Zero-hours contracts: What is it like living on one?

Two young men looking at their mobile phones
Image caption Without guaranteed work, zero hours can mean a frustrating wait for a call from your employer

There could be as many as four times more people than previously thought in jobs that do not guarantee them work, new figures suggest. So what is it like to be on a so-called zero-hours contract?

For almost all of the 25 years that Karen has worked in adult social care, she has had contracted hours and been paid a full-time wage for a full month's work.

But when her local council started using a new private care company, she and her colleagues were transferred to zero-hours contracts.

Overnight, Karen says, their salaries were cut in half to about £300 a month.

Caring mainly for elderly people with dementia and other personal care needs, she says the move impacted her approach to work.

"I'd like to think I still did the same job, cared for them in the same way - but I lost that spring in my step."

'No security'

On a zero-hours contract, an employee is only paid for the hours the employer needs them.

"You feel bullied. You start at 06:30am, could work till 11:30am, then be told there's no more work for you today," explains Karen.

"But if you say you can't work that day they don't tend to ring you again because they say you're not turning up - it makes you feel unworthy."

Government figures for England suggest there are over 300,000 zero-hours workers in adult social care alone.

Some welcome the use of these contracts, arguing that they give employees flexibility over their own work schedules, as well as benefitting employers.

Calum, a 17-year-old housekeeper at the holiday operator Center Parcs, says having a zero-hours contract enables him and other students working there to fit work around their studies.

"The job suits me," he says.

But days away from his two-year anniversary with the company, he says he has been told he is no longer needed.

"They make it quite clear when you start - you've got no employment rights and no job security until you've been employed for two years. And now they want to terminate me."

Center Parcs spokesman Simon Kay says he cannot comment on individual cases but says: "We only offer this type of contract to employees who benefit from the flexibility."

Those aged 18 to 24 - already hit hard by the recession - are among those most likely to be on zero-hours contracts, the latest research suggests.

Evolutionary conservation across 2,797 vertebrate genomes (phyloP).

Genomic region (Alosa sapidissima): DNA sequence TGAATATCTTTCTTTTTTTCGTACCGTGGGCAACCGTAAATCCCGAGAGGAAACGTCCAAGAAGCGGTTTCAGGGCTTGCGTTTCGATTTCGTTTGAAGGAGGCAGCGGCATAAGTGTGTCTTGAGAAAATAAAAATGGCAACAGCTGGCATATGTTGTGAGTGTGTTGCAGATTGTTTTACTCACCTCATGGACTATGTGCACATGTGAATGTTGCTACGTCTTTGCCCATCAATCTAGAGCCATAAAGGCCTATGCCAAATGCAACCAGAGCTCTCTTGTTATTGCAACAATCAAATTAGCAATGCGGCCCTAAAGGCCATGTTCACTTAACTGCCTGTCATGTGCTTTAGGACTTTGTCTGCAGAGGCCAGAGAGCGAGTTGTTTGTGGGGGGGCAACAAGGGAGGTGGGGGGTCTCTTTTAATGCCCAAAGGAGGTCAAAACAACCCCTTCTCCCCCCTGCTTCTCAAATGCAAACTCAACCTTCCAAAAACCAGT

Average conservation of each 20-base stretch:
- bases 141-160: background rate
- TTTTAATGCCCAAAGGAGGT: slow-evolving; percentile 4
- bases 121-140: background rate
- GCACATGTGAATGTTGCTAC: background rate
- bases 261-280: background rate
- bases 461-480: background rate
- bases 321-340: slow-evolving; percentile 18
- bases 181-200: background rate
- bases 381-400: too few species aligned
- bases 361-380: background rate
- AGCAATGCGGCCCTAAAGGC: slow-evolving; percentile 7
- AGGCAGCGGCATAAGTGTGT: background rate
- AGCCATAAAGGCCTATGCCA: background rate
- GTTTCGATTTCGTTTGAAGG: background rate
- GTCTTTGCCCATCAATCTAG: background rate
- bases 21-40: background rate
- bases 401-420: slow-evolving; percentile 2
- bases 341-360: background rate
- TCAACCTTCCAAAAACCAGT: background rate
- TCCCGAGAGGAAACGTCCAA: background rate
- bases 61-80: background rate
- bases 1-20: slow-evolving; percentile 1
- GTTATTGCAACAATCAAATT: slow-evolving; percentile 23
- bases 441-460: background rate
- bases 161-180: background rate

"If we ever turned down a shift then they'd (employers) see us as unreliable and cut our hours for weeks to come," insists one 18-year-old who works for 1st Energy in Essex - a claim dismissed as "nonsense" by its chief executive, Sean Rider.

However, another student working at a tourist attraction in Beer, Devon - who also wishes to remain anonymous - says he was just pleased to get the work.

"I'd been looking for a job for nine months," he says.

"I'm probably the best person to hire on this type of contract as I don't have to do any budgeting or family planning."

'Slept on sofas'

Meanwhile, for those in the more advanced stages of their career, having an unpredictable income can mean life's plans have to be put on hold.

One 40-year-old further education teacher has told the BBC that she is still living with her mum because her zero-hours contract prevents her saving for a deposit and getting a mortgage.

"One month you could be earning £1,000, the next it could be £600. It's incredibly frustrating," she says.

And she is not alone.

Pat is almost 50. Until recently, his job involved trying to get donations over the phone for some the UK's best-known charities - Cancer Research UK, Oxfam, the National Trust, Save the Children.

He says colleagues were happy to be on flexible contracts when there was more work around.

But with the start of the recession, he says Pell and Bales - the telemarketing company he worked for - decided to put its employees on zero-hours terms.

It meant his shifts could suddenly be cancelled at just 24-hours notice and it could be weeks before there was more work.

"I'd have the landlord screaming at me for the rent," he says. "The fridge would be empty. I'd have to lean on friends for help, I've slept on sofas - lots of us did. It's the only way to keep going."

Responding to the comments, Pell and Bales chief executive Derwyn Jones says: "We try to provide our employees with the type of contract they want," pointing out that many staff are musicians, students or actors who appreciate the flexibility.

Ian Brinkley, director of the Work Foundation think tank, says there is a huge spectrum of people affected by the rise of zero-hours contracts.

"At one end - in domestic care, retail, hotels - it's exploitative and pretty awful. But on the other hand, 25% [of workers on such contracts] are students and those in post-grad as teachers.

"For them it's probably a much better experience and gives a degree of flexibility."

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